No fall protection equipment — regardless of how effective — can save an employee who is not properly trained in its use. Therefore, to maintain a safe and productive environment for workers at height, proper fall protection training is the first and most important step in your fall protection program.
ANSI/ISEA 121-2018 is a standard that consists of design, testing, performance and labeling requirements for tool tethering systems and containers used to transport and secure tools and equipment at heights.
Imagine working 20 feet above the ground. Now imagine working on top of a roof over 50 feet off the ground. And now think about being 50 stories in the air while building a skyscraper. Fall protection equipment is an essential component of your safety.
ASAP vertical lifeline is a temporary vertical lifeline designed for belaying and to protect against falls from height. It contains an ASAP mobile fall arrester, an ASAP'SORBER energy absorber, two OK TRIACT-LOCK carabiners, an ANNEAU open sling, an AXIS 11 mm rope with sewn termination, a weight, and a BUCKET bag. It is available in two lengths.
Experienced employers — from industrial safety managers to construction supervisors -- keep a close eye on measures for worker fall protection. Failures in this category have led OSHA’s annual list of top 10 most-cited violations for most of the past decade.
Fall prevention and protection is a primary focus of construction industry safety programs. According to the Centers for Disease Control and Prevention, falls are the number one cause of construction-worker fatalities, accounting for one-third of on-the-job injury deaths in the industry.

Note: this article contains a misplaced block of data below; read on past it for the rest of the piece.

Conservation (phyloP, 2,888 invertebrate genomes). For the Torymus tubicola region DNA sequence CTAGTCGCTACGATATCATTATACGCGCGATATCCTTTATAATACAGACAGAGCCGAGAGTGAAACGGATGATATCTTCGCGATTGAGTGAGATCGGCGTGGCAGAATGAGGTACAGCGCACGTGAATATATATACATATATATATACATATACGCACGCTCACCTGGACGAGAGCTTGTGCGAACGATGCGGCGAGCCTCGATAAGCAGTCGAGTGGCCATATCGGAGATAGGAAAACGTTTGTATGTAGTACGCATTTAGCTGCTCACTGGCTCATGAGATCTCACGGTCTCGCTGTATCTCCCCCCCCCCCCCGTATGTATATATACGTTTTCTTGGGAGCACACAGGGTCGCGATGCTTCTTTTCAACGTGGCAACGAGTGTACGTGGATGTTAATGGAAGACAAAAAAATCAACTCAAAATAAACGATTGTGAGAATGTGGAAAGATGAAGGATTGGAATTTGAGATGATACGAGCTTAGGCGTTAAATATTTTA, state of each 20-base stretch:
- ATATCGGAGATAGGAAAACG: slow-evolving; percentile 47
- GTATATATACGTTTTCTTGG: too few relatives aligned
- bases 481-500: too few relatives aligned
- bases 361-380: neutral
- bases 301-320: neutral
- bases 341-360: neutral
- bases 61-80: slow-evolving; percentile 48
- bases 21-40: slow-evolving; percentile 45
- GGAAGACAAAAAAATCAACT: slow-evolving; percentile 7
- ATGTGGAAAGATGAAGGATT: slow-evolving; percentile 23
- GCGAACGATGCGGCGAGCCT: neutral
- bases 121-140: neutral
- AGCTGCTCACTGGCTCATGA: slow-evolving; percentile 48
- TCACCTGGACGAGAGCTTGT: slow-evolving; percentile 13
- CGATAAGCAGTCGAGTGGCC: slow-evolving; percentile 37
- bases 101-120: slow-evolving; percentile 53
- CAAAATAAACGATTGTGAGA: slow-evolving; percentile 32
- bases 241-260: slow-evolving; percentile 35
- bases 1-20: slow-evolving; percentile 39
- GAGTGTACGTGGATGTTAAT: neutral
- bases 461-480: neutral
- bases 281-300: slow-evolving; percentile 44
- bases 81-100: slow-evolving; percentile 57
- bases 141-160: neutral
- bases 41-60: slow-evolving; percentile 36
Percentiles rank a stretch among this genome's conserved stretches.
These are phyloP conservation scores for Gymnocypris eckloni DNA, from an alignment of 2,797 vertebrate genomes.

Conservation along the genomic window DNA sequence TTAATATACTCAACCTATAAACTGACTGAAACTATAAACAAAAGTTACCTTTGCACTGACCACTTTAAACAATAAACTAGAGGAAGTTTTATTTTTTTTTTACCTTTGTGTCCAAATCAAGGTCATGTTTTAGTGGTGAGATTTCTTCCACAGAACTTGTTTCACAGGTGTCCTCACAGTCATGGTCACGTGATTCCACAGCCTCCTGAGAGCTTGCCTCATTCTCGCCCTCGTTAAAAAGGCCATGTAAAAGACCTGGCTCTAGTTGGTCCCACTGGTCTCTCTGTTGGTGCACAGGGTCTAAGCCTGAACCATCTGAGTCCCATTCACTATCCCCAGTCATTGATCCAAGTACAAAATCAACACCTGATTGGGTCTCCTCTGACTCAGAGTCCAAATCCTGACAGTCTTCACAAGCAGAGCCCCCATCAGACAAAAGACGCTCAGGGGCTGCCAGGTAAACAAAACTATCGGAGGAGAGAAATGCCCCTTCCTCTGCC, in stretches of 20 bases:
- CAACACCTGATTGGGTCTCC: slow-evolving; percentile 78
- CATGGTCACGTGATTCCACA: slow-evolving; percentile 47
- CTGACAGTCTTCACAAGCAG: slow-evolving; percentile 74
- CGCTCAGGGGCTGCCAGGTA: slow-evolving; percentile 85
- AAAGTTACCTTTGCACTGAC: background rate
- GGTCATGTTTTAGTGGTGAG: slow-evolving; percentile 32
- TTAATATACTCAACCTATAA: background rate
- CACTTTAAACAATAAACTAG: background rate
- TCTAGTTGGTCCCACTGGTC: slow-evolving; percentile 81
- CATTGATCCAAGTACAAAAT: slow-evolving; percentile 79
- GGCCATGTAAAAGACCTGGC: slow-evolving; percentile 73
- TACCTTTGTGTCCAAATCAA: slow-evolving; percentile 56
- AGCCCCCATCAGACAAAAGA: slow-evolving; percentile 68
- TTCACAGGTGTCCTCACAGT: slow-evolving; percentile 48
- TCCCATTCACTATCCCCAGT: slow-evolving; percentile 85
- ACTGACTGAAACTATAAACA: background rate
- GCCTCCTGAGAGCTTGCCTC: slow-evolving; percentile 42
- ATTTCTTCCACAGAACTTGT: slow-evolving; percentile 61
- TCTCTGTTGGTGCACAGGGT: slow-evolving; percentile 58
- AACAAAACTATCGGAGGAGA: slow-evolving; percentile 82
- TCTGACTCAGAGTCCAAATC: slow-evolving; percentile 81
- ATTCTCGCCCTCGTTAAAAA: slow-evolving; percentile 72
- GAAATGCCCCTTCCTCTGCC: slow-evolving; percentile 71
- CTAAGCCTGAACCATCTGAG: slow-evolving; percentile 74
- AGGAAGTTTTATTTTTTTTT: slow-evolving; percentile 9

For decades, leading causes of death on construction sites have been “Falls” and “Struck by Object” according to the Bureau of Labor Statistics (BLS). In 2015, OSHA recorded 364 deaths from falls (38.8 percent of the total construction deaths) and 90 from being struck by objects (9.6 percent of the total construction deaths).
Those who work with their hands usually have something in their hands. So they need a way to carry their stuff – tools, equipment, lunch and hydration – to and fro on their job site. While this isn’t typically a problem for travel on smooth surfaces, not all walking/work surfaces are smooth, level, uniform or horizontal.
Among the articles in the April 2020 issue of ISHN Magazine, we get some expert advice on how to strengthen safety by emphasizing equipment reliability, discuss the methods that really work to identify hazards, consider ergonomic options in the materials handling industry, and much more.